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Punjab Assembly passes resolution seeking repeal of CAA, Amendments to NPR Forms

Chandigarh, Jan 17, 2020 (Yes Punjab News)

Describing the controversial legislation as ‘inherently discriminatory’ and a negation of the very secular fabric on which the Constitution of India is based, the Punjab Assembly on Friday adopted, by voice vote, a hard-hitting resolution seeking immediate repeal of the unconstitutional Citizenship Amendment Act, 2019 (CAA), which Chief Minister Captain Amarinder Singh compared with the ethnic and religious cleansing of Hitler’s Germany.

Clearly, no lessons had been learnt from history, said a visibly anguished Chief Minister during the discussion on the resolution, which also urged the Central Government to put on hold the work on the National Population Register (NPR), till forms/documents associated with it are amended suitably, in order to allay apprehensions that it is a prelude to the National Register of Citizens (NRC) and designed to deprive a section of persons from citizenship of India and implement CAA.

The resolution, which termed CAA as divisive and violative of Article 14 of the Constitution, was introduced in the House by Cabinet Minister Brahm Mohindra, and witnessed extensive discussion before being put to vote by Speaker Rana KP Singh.

Pointing to the omission of Muslims and such other communities as Jews from the ambit of citizenship under the CAA, the resolution asked for a repeal of the Act “to avoid any discrimination on the basis of religion in granting citizenship and to ensure equality before law for all religious groups in India.”

Talking informally to mediapersons outside the House, the Chief Minister said the Centre would have to make the necessary amendments to CAA if it had to be implemented in Punjab and other states opposing the legislation.

Like Kerala, his government would also approach the Supreme Court on the issue, he added. In response to a question, he made it clear that the census in Punjab would be conducted on the old parameters and the new factors added by the Centre for the purpose of the NPR would not be included.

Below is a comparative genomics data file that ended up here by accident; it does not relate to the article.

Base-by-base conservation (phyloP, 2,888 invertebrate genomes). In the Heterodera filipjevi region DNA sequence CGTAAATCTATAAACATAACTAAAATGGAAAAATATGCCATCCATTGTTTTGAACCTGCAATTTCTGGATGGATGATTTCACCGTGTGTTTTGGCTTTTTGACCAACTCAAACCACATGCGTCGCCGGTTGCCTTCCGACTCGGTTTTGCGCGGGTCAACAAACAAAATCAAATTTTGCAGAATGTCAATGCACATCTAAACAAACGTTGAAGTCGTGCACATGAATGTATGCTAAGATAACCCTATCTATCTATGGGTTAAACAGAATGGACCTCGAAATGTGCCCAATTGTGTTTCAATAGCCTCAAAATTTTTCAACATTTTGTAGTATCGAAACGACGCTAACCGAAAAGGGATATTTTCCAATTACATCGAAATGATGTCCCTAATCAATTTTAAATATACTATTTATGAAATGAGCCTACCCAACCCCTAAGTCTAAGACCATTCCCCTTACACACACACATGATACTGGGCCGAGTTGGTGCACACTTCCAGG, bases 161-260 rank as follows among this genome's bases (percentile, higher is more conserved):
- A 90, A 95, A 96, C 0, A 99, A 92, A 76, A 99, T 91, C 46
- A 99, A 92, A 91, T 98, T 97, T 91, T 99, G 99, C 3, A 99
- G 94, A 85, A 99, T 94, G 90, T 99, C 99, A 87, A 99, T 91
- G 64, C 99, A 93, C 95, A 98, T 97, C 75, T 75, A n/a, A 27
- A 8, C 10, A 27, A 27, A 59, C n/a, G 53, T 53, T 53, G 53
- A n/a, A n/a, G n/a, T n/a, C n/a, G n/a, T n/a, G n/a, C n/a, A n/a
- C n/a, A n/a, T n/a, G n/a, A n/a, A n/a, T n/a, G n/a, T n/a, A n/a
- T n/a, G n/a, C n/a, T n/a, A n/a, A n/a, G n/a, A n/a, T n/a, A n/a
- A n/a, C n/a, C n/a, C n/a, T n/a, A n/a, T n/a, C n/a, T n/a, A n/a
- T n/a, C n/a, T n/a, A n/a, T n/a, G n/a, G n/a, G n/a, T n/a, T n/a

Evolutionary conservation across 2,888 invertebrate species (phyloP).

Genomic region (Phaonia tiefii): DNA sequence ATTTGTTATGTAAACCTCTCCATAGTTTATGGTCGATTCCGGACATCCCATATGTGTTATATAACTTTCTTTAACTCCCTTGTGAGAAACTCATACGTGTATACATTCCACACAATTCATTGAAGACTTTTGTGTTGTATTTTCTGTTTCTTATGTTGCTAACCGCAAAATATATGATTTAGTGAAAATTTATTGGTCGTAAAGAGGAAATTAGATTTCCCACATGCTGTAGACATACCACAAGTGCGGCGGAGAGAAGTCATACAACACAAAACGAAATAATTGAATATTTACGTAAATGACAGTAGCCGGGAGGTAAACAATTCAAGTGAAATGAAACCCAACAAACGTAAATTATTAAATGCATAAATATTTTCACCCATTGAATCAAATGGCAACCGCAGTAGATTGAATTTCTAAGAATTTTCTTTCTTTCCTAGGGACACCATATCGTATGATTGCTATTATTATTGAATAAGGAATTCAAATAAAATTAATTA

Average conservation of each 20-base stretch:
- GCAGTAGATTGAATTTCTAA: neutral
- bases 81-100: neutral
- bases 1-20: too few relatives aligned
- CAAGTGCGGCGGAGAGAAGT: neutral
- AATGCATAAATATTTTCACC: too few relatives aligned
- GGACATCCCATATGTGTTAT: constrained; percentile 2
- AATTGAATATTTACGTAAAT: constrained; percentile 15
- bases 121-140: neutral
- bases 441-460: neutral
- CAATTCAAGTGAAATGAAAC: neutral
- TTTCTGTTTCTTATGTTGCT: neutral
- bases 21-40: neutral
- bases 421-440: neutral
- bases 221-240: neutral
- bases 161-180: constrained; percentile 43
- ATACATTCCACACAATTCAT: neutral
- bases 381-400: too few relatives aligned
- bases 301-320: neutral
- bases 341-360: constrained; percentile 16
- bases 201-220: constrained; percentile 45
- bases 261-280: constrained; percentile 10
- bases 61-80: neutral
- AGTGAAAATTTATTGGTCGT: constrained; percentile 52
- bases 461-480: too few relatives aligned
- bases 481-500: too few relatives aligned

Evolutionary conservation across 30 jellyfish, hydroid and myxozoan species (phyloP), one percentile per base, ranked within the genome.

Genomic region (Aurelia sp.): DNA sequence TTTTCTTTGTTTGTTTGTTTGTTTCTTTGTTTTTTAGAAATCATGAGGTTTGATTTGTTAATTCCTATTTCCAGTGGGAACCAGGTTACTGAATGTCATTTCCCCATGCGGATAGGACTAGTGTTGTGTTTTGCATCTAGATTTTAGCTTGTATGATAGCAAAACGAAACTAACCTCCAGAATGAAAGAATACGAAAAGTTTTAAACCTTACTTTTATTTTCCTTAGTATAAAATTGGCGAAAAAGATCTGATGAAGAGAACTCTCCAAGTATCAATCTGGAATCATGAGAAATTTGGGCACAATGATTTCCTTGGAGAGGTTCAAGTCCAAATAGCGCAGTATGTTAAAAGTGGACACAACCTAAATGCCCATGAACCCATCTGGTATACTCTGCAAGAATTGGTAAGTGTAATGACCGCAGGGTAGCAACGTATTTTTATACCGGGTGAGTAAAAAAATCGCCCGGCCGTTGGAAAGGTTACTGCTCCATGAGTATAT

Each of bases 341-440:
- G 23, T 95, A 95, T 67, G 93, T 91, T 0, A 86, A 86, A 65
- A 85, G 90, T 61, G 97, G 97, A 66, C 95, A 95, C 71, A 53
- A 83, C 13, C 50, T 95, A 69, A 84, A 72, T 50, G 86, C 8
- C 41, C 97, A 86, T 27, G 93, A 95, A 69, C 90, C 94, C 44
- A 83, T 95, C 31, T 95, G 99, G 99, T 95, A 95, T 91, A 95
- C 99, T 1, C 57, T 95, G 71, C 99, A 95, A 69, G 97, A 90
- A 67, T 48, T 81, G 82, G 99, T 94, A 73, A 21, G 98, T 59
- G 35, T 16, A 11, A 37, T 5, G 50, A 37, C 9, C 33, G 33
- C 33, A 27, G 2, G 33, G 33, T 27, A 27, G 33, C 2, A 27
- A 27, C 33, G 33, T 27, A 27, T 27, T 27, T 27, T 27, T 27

Terming the divisive Act as a tragedy that he was unfortunate to witness in his lifetime, the Chief Minister earlier spoke from the heart in the House to lament that “what happened in Germany under Hitler in 1930 is happening in India now.”

“Germans did not speak then, and they regretted it, but we have to speak now, so that we don’t regret later,” he asserted, urging the Opposition, particularly the Akalis, to read Adolf Hitler’s ‘Mein Kampf’ to understand the dangers of CAA. He said he would get the book translated and distributed so that all could read and grasp the historical mistakes that Hitler made.

“What is happening in India is not good for the country,” said Captain Amarinder, adding that people could see and understand, and were protesting spontaneously, without any instigation.”

Making an impassioned plea to the Akalis to rise above politics and think about their own country before deciding on their vote, he said he had never imagined such a tragedy could happen in a secular nation like India, which had more Muslims than Pakistan.

“Where will all those people, who you brand as non-citizens, go? Where will the 18 lakh people declared illegal in Assam go if other countries refuse to take them? Has anyone thought about it?

Has the Home Minister even thought about what has to be done with the so-called illegal people? Where will the poor people get their birth certificates from?” asked the Chief Minister, declaring that “we all have to live together as citizens of secular India in our own interest.”

People of all faiths have lived harmoniously together in this country all these years, and Muslims have given their lives for this country, said the Chief Minister, citing the example of Indian Army soldier Abdul Hamid, who received the Param Vir Chakra posthumously for his actions during the Indo-Pak war of 1965, just like many others. The Cellular Jail in Andamans was full of Muslim names, he pointed out.

“Why have Muslims been excluded? And why have they (Centre) not included Jews in the CAA?”, asked Captain Amarinder, pointing out that India had a Jew Governor, General Jacob, who also fought for the nation in the 1971 war.

Those responsible for this situation should be ashamed of themselves, said the Chief Minister, even as he lashed out at the Akalis for supporting the legislation in Parliament and then speaking on it in different voices to promote their political agenda.

Pointing out that Punjab had just celebrated the 550th Prakash Purb of Sri Guru Nanak Dev ji, who taught that “koyi Hindu nahin, koyi Mussalman nahin, sab rab key bandey,” Captain Amarinder asked the Akalis if they had forgotten the Guru’s teachings. “You should be ashamed, and you will repent this one day,” he said, adding that he felt bad about speaking in such language but circumstances had made it necessary.




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